Mount Salak (Indonesian: Gunung Salak, Sundanese: Gunung Salak) is an eroded volcano in West Java, Indonesia. It has several satellite cones on its southeast flank and the northern foot, along with two additional craters at the summit. Mount Salak has been evaluated for geothermal power development. According to a popular belief, the name "Salak" derived from salak, a tropical fruit with scaly skin; however, according to Sundanese tradition, the name was derived from the Sanskrit word Salaka which means "silver". Mount Salak can be translated to "Silver Mountain" or "Mount Silver".
|Mountain of Salak|
Seen from the Northeast.
|Elevation||2,211 m (7,254 ft)|
|Prominence||1,678 m (5,505 ft)|
Location on the island of Java
|Last eruption||January 1938|
Mount Salak is an adesetic stratovolcano with its last recorded eruption in January 1938. On October 10, 2018, there was a false alarm, as the VAAC in Darwin said that there was a sudden eruption and that an ash plume from the volcano had risen to 15 km, or 50,000 feet. After a period of no confirmation of whether an eruption took place or not, it was determined that an eruption had indeed not taken place, and that the initial report that one took place was false.
Mount Salak offers several routes for climbing. The route most often climbed is Curug Nangka, in the northern part of the range. Peak I is visited via easier routes from the east, through Cimelati and Cicurug. Peak I also can be reached by more challenging routes, from Peak II via Sukamantri and Ciapus. An additional alternate route is "the back way" through Cidahu, Sukabumi, and Kawah Ratu near Bunder Mount.
Mount Salak is popular for many mountain climbing clubs, especially Route II, because of the difficulty involved in reaching the peak. Climbers bring water with them, especially through Post I at Kawah Ratu Route. A water source, supplied by rain, exists at an altitude of 2,211 metres (7,254 ft) on this route.
Cimelati can be reached from Cibuntu Village. Water is scarce in parts of this region. An irrigation system ensures that water is plentiful until Post/Shelter III. Beyond this point, travelers must carry water. The route itself is scenic, with several waterfalls as well as a large villa appearing before reaching Post/Shelter I.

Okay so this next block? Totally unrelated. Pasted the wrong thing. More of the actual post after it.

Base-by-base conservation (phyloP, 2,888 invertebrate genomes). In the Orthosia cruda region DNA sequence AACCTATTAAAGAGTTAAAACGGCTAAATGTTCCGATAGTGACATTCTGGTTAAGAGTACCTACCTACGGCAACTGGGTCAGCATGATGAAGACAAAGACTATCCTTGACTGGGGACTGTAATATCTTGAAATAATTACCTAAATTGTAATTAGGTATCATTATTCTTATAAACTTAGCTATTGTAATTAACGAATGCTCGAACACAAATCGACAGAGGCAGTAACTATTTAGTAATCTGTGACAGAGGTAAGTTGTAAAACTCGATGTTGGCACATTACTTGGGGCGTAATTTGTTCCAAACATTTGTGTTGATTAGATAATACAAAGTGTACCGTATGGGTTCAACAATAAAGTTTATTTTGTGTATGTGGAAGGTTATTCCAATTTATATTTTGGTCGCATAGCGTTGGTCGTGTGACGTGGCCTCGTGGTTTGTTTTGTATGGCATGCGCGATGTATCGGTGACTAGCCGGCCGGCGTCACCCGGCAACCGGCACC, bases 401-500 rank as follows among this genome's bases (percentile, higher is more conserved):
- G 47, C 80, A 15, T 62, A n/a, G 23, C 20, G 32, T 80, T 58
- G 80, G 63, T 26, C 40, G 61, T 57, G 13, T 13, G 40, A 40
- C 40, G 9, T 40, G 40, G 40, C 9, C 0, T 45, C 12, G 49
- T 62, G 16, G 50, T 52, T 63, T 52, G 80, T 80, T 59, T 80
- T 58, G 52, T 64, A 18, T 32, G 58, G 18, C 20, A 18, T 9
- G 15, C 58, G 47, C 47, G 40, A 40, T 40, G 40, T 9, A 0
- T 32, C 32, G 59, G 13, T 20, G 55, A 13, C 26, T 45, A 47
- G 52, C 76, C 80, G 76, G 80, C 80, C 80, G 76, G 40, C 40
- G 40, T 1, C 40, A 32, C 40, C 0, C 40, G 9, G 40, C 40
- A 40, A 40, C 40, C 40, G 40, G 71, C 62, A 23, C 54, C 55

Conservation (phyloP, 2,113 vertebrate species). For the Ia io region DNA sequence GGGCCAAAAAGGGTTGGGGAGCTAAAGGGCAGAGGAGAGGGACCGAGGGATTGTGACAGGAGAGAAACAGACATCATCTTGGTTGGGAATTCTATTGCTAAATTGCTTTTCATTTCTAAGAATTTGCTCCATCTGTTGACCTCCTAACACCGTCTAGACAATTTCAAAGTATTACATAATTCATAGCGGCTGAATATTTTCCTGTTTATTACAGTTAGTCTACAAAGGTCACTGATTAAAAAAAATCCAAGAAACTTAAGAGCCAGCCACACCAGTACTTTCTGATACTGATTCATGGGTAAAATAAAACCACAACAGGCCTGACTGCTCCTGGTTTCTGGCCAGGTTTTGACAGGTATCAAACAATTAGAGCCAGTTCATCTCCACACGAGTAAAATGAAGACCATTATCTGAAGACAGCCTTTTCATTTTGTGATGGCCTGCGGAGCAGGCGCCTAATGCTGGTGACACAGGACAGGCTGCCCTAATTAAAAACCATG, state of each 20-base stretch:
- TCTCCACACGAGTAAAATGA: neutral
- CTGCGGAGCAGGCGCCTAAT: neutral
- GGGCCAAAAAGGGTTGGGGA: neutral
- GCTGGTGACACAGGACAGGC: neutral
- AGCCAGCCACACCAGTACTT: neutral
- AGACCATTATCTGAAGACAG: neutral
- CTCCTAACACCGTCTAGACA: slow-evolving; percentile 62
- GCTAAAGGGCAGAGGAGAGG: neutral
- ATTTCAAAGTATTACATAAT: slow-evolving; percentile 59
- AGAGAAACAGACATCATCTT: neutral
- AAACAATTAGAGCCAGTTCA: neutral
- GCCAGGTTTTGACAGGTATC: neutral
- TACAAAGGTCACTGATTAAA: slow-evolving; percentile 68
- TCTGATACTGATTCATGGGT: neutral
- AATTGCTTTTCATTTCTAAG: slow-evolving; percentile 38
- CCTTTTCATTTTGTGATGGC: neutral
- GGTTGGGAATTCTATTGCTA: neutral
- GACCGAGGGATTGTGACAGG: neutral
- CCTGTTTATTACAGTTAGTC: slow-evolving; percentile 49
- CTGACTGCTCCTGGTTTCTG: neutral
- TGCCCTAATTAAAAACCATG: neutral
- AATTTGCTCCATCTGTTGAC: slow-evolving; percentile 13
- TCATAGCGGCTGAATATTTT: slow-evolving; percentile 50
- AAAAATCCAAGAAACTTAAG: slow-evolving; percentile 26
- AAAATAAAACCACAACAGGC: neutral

Mount Salak is a habitat for a variety of animal species, including frogs, toads, reptiles, birds, and mammals. During research, D. M. Nasir (2003) from KSH forest faculty IPB found 11 frog and toad species in Lingkungan S (Environment S) at Ciapus Leutik, Desa Taman Sari, Bogor Residency. They are the Asian giant toad, the Asian common toad, the Java spadefoot toad, the Indian cricket frog, Huia masonii, Limnonectes kuhlii, Limnonectes macrodon, Limnonectes microdiscus, Rana chalconota, Rana erythraea, and Rana hosii. The findings did not include tree toads and other mountain toads that might also be found there. At Cidahu, bangkong bertanduk (Megophrys montana) and katak terbang (Rhacophorus reinwardtii) were found.
Many reptiles, including lizards and snakes, live on Mount Salak. These include the chameleons Bronchocela jubata, Bronchocela cristatella, Kadal Kebun (Mabuya multifasciata) and Biawak Sungai (Varanus salvator). Some snakes living in Mount Salak are Ular Tangkai (Calamaria sp.), Ular Siput (Pareas carinatus), Ular Sanca Kembang (Python reticulatus), and many more. Mount Salak has become famous for its habitat for birds; there are at least 232 birds species in total. The most notable birds are Elang Jawa (Spizaetus bartelsi), Crested Serpent Eagle (Spilornis cheela), Ayam Hutan Merah (Gallus gallus), Cuculus micropterus, Phaenicophaeus javanicus, Phaenicophaeus curvirostris, Sasia abnormis, Dicrurus remifer, Cissa thalassina, Crypsirina temia, Burung Kuda (Garrulax rufifrons), Hypothymis azurea, Aethopyga eximia, Aethopyga mystacalis, and Lophozosterops javanicus. The notes about mammals indicate that there are not many living on Mount Salak, aside from leopards, silvery gibbons, Javan surilis, and sunda pangolins.
In 2012, The Jakarta Post dubbed Mount Salak an "airplane graveyard". High turbulence and fast-changing weather conditions of the mountainous terrain are cited as contributing factors to multiple aviation crashes in the area. There were seven aviation crashes around Mount Salak between 2002 and 2012.
One person was killed in the crash of a small aircraft in October 2002, seven in October 2003, two in April 2004, and five in June 2004. Eighteen people were killed in a crash of an Indonesian Air Force military plane in 2008.
In 2012, three people were killed in a crash of a training aircraft not long before the SSJ-100 crash, which occurred on May 9, 2012: a Sukhoi Superjet 100 crashed into the mountain during a demonstration flight, killing all 45 people on board.
- "Salak". Global Volcanism Program. Smithsonian Institution. Retrieved 2006-12-19.
- "Mountains of the Indonesian Archipelago". Peaklist.org. Retrieved 2013-08-18.
- "Salak volcano news & activity updates:". Volcano Discovery. Retrieved 29 October 2018.
- Vorderman (1885) and Hoogerwerf (1948).
- "Mt. Salak: An airplane graveyard". The Jakarta Post. 10 May 2012. Archived from the original on 12 May 2012. Retrieved 11 May 2012.
- В районе индонезийской горы Салак за последние 10 лет произошло уже 7 авиакатастроф
- Vaswani, Karishma (10 May 2012). "Rescue workers find bodies at Russia jet crash site". BBC News. Retrieved 11 May 2012.